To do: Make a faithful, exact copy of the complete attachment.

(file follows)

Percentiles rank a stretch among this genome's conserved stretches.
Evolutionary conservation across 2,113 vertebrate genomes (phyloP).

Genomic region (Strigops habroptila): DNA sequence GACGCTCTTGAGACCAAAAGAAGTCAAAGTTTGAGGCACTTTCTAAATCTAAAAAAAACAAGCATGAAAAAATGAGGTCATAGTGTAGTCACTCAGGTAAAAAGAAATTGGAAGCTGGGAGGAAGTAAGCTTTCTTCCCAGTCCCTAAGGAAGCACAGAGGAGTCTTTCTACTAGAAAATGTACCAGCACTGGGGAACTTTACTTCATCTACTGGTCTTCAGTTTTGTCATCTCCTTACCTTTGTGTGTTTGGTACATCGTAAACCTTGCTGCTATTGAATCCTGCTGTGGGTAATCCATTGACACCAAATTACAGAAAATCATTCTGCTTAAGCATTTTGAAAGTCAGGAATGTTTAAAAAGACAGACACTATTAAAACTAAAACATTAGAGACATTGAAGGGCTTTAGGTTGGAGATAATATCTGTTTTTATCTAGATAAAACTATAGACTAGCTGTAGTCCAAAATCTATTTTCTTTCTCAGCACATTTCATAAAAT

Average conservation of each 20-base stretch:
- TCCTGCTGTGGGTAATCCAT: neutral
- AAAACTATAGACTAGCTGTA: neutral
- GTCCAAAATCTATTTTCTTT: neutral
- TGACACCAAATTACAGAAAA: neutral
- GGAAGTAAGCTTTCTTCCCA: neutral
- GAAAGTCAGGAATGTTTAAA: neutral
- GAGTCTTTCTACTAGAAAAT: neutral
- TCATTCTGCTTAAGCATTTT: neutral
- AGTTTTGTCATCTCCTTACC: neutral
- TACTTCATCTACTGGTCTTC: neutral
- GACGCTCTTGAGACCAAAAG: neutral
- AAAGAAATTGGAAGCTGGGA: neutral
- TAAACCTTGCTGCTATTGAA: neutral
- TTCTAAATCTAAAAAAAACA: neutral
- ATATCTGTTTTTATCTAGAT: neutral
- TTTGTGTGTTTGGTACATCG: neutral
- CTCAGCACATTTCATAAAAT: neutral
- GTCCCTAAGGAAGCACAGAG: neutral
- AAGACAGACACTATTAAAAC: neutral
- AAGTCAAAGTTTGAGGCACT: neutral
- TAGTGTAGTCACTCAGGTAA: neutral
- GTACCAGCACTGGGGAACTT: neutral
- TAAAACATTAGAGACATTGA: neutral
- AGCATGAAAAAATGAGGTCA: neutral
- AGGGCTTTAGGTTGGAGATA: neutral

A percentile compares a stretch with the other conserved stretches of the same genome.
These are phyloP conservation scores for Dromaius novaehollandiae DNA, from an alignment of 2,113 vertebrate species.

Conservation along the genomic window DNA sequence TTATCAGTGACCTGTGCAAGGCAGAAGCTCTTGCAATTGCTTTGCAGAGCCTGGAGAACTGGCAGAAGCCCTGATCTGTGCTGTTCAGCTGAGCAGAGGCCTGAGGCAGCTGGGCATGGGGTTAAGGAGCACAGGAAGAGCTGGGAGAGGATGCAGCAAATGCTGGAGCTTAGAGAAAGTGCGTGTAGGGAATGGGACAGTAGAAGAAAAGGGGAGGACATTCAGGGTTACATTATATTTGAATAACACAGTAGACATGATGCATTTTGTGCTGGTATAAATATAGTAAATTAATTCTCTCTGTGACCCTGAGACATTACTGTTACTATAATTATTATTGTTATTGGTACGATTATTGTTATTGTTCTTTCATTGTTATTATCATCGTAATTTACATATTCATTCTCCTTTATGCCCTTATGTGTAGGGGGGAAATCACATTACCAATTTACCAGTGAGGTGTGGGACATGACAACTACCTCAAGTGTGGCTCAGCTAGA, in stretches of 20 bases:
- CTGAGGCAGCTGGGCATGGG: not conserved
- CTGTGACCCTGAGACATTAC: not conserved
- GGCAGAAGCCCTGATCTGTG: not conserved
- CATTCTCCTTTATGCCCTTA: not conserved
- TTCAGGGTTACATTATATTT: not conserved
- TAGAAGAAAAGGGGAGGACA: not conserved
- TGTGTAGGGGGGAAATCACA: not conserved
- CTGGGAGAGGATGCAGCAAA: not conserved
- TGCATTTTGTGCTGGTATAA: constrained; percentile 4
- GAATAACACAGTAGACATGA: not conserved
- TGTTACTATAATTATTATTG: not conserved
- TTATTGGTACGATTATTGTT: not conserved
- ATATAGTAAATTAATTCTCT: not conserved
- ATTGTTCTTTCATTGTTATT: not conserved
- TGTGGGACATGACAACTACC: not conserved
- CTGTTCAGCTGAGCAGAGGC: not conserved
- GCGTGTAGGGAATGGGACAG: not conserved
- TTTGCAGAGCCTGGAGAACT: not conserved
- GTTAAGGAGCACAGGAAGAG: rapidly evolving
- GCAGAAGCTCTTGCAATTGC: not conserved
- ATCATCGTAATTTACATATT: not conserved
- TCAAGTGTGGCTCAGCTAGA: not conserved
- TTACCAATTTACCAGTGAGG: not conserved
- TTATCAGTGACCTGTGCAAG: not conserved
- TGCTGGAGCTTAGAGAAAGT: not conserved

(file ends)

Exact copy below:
Percentiles rank a stretch among this genome's conserved stretches.
Evolutionary conservation across 2,113 vertebrate genomes (phyloP).

Genomic region (Strigops habroptila): DNA sequence GACGCTCTTGAGACCAAAAGAAGTCAAAGTTTGAGGCACTTTCTAAATCTAAAAAAAACAAGCATGAAAAAATGAGGTCATAGTGTAGTCACTCAGGTAAAAAGAAATTGGAAGCTGGGAGGAAGTAAGCTTTCTTCCCAGTCCCTAAGGAAGCACAGAGGAGTCTTTCTACTAGAAAATGTACCAGCACTGGGGAACTTTACTTCATCTACTGGTCTTCAGTTTTGTCATCTCCTTACCTTTGTGTGTTTGGTACATCGTAAACCTTGCTGCTATTGAATCCTGCTGTGGGTAATCCATTGACACCAAATTACAGAAAATCATTCTGCTTAAGCATTTTGAAAGTCAGGAATGTTTAAAAAGACAGACACTATTAAAACTAAAACATTAGAGACATTGAAGGGCTTTAGGTTGGAGATAATATCTGTTTTTATCTAGATAAAACTATAGACTAGCTGTAGTCCAAAATCTATTTTCTTTCTCAGCACATTTCATAAAAT

Average conservation of each 20-base stretch:
- TCCTGCTGTGGGTAATCCAT: neutral
- AAAACTATAGACTAGCTGTA: neutral
- GTCCAAAATCTATTTTCTTT: neutral
- TGACACCAAATTACAGAAAA: neutral
- GGAAGTAAGCTTTCTTCCCA: neutral
- GAAAGTCAGGAATGTTTAAA: neutral
- GAGTCTTTCTACTAGAAAAT: neutral
- TCATTCTGCTTAAGCATTTT: neutral
- AGTTTTGTCATCTCCTTACC: neutral
- TACTTCATCTACTGGTCTTC: neutral
- GACGCTCTTGAGACCAAAAG: neutral
- AAAGAAATTGGAAGCTGGGA: neutral
- TAAACCTTGCTGCTATTGAA: neutral
- TTCTAAATCTAAAAAAAACA: neutral
- ATATCTGTTTTTATCTAGAT: neutral
- TTTGTGTGTTTGGTACATCG: neutral
- CTCAGCACATTTCATAAAAT: neutral
- GTCCCTAAGGAAGCACAGAG: neutral
- AAGACAGACACTATTAAAAC: neutral
- AAGTCAAAGTTTGAGGCACT: neutral
- TAGTGTAGTCACTCAGGTAA: neutral
- GTACCAGCACTGGGGAACTT: neutral
- TAAAACATTAGAGACATTGA: neutral
- AGCATGAAAAAATGAGGTCA: neutral
- AGGGCTTTAGGTTGGAGATA: neutral

A percentile compares a stretch with the other conserved stretches of the same genome.
These are phyloP conservation scores for Dromaius novaehollandiae DNA, from an alignment of 2,113 vertebrate species.

Conservation along the genomic window DNA sequence TTATCAGTGACCTGTGCAAGGCAGAAGCTCTTGCAATTGCTTTGCAGAGCCTGGAGAACTGGCAGAAGCCCTGATCTGTGCTGTTCAGCTGAGCAGAGGCCTGAGGCAGCTGGGCATGGGGTTAAGGAGCACAGGAAGAGCTGGGAGAGGATGCAGCAAATGCTGGAGCTTAGAGAAAGTGCGTGTAGGGAATGGGACAGTAGAAGAAAAGGGGAGGACATTCAGGGTTACATTATATTTGAATAACACAGTAGACATGATGCATTTTGTGCTGGTATAAATATAGTAAATTAATTCTCTCTGTGACCCTGAGACATTACTGTTACTATAATTATTATTGTTATTGGTACGATTATTGTTATTGTTCTTTCATTGTTATTATCATCGTAATTTACATATTCATTCTCCTTTATGCCCTTATGTGTAGGGGGGAAATCACATTACCAATTTACCAGTGAGGTGTGGGACATGACAACTACCTCAAGTGTGGCTCAGCTAGA, in stretches of 20 bases:
- CTGAGGCAGCTGGGCATGGG: not conserved
- CTGTGACCCTGAGACATTAC: not conserved
- GGCAGAAGCCCTGATCTGTG: not conserved
- CATTCTCCTTTATGCCCTTA: not conserved
- TTCAGGGTTACATTATATTT: not conserved
- TAGAAGAAAAGGGGAGGACA: not conserved
- TGTGTAGGGGGGAAATCACA: not conserved
- CTGGGAGAGGATGCAGCAAA: not conserved
- TGCATTTTGTGCTGGTATAA: constrained; percentile 4
- GAATAACACAGTAGACATGA: not conserved
- TGTTACTATAATTATTATTG: not conserved
- TTATTGGTACGATTATTGTT: not conserved
- ATATAGTAAATTAATTCTCT: not conserved
- ATTGTTCTTTCATTGTTATT: not conserved
- TGTGGGACATGACAACTACC: not conserved
- CTGTTCAGCTGAGCAGAGGC: not conserved
- GCGTGTAGGGAATGGGACAG: not conserved
- TTTGCAGAGCCTGGAGAACT: not conserved
- GTTAAGGAGCACAGGAAGAG: rapidly evolving
- GCAGAAGCTCTTGCAATTGC: not conserved
- ATCATCGTAATTTACATATT: not conserved
- TCAAGTGTGGCTCAGCTAGA: not conserved
- TTACCAATTTACCAGTGAGG: not conserved
- TTATCAGTGACCTGTGCAAG: not conserved
- TGCTGGAGCTTAGAGAAAGT: not conserved